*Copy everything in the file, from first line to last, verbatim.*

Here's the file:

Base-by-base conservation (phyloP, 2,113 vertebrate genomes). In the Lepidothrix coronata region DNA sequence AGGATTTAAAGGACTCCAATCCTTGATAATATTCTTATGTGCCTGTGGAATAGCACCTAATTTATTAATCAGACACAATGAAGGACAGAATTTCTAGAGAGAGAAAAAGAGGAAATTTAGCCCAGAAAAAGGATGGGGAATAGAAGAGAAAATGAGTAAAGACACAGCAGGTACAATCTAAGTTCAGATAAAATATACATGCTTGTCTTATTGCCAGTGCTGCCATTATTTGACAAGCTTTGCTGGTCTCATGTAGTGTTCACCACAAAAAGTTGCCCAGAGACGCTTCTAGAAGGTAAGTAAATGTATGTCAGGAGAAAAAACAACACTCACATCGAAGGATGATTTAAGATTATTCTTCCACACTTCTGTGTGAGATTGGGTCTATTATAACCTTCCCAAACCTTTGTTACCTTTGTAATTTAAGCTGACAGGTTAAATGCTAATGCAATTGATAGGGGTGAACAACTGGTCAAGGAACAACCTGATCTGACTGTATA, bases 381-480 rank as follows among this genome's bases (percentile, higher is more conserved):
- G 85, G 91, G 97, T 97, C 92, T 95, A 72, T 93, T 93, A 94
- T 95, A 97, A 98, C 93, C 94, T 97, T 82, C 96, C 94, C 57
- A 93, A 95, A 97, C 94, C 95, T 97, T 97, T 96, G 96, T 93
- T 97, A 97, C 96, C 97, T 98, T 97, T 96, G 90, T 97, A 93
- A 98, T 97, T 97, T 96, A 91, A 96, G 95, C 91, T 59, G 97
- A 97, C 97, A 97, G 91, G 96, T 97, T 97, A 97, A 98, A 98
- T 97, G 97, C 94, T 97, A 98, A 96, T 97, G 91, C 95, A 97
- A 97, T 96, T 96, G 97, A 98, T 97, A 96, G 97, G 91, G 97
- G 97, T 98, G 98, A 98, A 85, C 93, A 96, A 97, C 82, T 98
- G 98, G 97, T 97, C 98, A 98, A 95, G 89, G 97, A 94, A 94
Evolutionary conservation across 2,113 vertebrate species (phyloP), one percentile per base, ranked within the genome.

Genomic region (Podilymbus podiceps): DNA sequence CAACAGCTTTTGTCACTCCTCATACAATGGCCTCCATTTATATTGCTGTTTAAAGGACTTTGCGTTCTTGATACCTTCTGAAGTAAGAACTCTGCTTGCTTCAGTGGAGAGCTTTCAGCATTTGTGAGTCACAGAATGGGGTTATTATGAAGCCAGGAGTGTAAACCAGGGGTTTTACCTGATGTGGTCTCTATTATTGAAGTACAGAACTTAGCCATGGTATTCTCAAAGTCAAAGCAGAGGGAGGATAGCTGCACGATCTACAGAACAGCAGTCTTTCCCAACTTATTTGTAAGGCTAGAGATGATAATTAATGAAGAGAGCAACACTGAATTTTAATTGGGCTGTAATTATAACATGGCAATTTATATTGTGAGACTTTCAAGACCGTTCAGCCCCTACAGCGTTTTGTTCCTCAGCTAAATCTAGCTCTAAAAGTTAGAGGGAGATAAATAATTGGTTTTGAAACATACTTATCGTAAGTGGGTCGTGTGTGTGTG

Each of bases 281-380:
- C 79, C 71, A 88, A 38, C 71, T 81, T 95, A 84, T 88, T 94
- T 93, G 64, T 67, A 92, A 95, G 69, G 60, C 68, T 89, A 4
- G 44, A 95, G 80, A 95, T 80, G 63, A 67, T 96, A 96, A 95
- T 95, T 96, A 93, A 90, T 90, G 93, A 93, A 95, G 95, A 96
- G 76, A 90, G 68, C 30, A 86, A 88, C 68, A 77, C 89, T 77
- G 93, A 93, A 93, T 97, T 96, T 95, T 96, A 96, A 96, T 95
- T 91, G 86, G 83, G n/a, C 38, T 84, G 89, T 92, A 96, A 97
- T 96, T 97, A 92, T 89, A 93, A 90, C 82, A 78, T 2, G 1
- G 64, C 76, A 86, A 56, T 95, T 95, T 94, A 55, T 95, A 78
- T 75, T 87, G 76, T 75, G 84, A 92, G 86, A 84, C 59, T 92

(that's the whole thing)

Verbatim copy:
Base-by-base conservation (phyloP, 2,113 vertebrate genomes). In the Lepidothrix coronata region DNA sequence AGGATTTAAAGGACTCCAATCCTTGATAATATTCTTATGTGCCTGTGGAATAGCACCTAATTTATTAATCAGACACAATGAAGGACAGAATTTCTAGAGAGAGAAAAAGAGGAAATTTAGCCCAGAAAAAGGATGGGGAATAGAAGAGAAAATGAGTAAAGACACAGCAGGTACAATCTAAGTTCAGATAAAATATACATGCTTGTCTTATTGCCAGTGCTGCCATTATTTGACAAGCTTTGCTGGTCTCATGTAGTGTTCACCACAAAAAGTTGCCCAGAGACGCTTCTAGAAGGTAAGTAAATGTATGTCAGGAGAAAAAACAACACTCACATCGAAGGATGATTTAAGATTATTCTTCCACACTTCTGTGTGAGATTGGGTCTATTATAACCTTCCCAAACCTTTGTTACCTTTGTAATTTAAGCTGACAGGTTAAATGCTAATGCAATTGATAGGGGTGAACAACTGGTCAAGGAACAACCTGATCTGACTGTATA, bases 381-480 rank as follows among this genome's bases (percentile, higher is more conserved):
- G 85, G 91, G 97, T 97, C 92, T 95, A 72, T 93, T 93, A 94
- T 95, A 97, A 98, C 93, C 94, T 97, T 82, C 96, C 94, C 57
- A 93, A 95, A 97, C 94, C 95, T 97, T 97, T 96, G 96, T 93
- T 97, A 97, C 96, C 97, T 98, T 97, T 96, G 90, T 97, A 93
- A 98, T 97, T 97, T 96, A 91, A 96, G 95, C 91, T 59, G 97
- A 97, C 97, A 97, G 91, G 96, T 97, T 97, A 97, A 98, A 98
- T 97, G 97, C 94, T 97, A 98, A 96, T 97, G 91, C 95, A 97
- A 97, T 96, T 96, G 97, A 98, T 97, A 96, G 97, G 91, G 97
- G 97, T 98, G 98, A 98, A 85, C 93, A 96, A 97, C 82, T 98
- G 98, G 97, T 97, C 98, A 98, A 95, G 89, G 97, A 94, A 94
Evolutionary conservation across 2,113 vertebrate species (phyloP), one percentile per base, ranked within the genome.

Genomic region (Podilymbus podiceps): DNA sequence CAACAGCTTTTGTCACTCCTCATACAATGGCCTCCATTTATATTGCTGTTTAAAGGACTTTGCGTTCTTGATACCTTCTGAAGTAAGAACTCTGCTTGCTTCAGTGGAGAGCTTTCAGCATTTGTGAGTCACAGAATGGGGTTATTATGAAGCCAGGAGTGTAAACCAGGGGTTTTACCTGATGTGGTCTCTATTATTGAAGTACAGAACTTAGCCATGGTATTCTCAAAGTCAAAGCAGAGGGAGGATAGCTGCACGATCTACAGAACAGCAGTCTTTCCCAACTTATTTGTAAGGCTAGAGATGATAATTAATGAAGAGAGCAACACTGAATTTTAATTGGGCTGTAATTATAACATGGCAATTTATATTGTGAGACTTTCAAGACCGTTCAGCCCCTACAGCGTTTTGTTCCTCAGCTAAATCTAGCTCTAAAAGTTAGAGGGAGATAAATAATTGGTTTTGAAACATACTTATCGTAAGTGGGTCGTGTGTGTGTG

Each of bases 281-380:
- C 79, C 71, A 88, A 38, C 71, T 81, T 95, A 84, T 88, T 94
- T 93, G 64, T 67, A 92, A 95, G 69, G 60, C 68, T 89, A 4
- G 44, A 95, G 80, A 95, T 80, G 63, A 67, T 96, A 96, A 95
- T 95, T 96, A 93, A 90, T 90, G 93, A 93, A 95, G 95, A 96
- G 76, A 90, G 68, C 30, A 86, A 88, C 68, A 77, C 89, T 77
- G 93, A 93, A 93, T 97, T 96, T 95, T 96, A 96, A 96, T 95
- T 91, G 86, G 83, G n/a, C 38, T 84, G 89, T 92, A 96, A 97
- T 96, T 97, A 92, T 89, A 93, A 90, C 82, A 78, T 2, G 1
- G 64, C 76, A 86, A 56, T 95, T 95, T 94, A 55, T 95, A 78
- T 75, T 87, G 76, T 75, G 84, A 92, G 86, A 84, C 59, T 92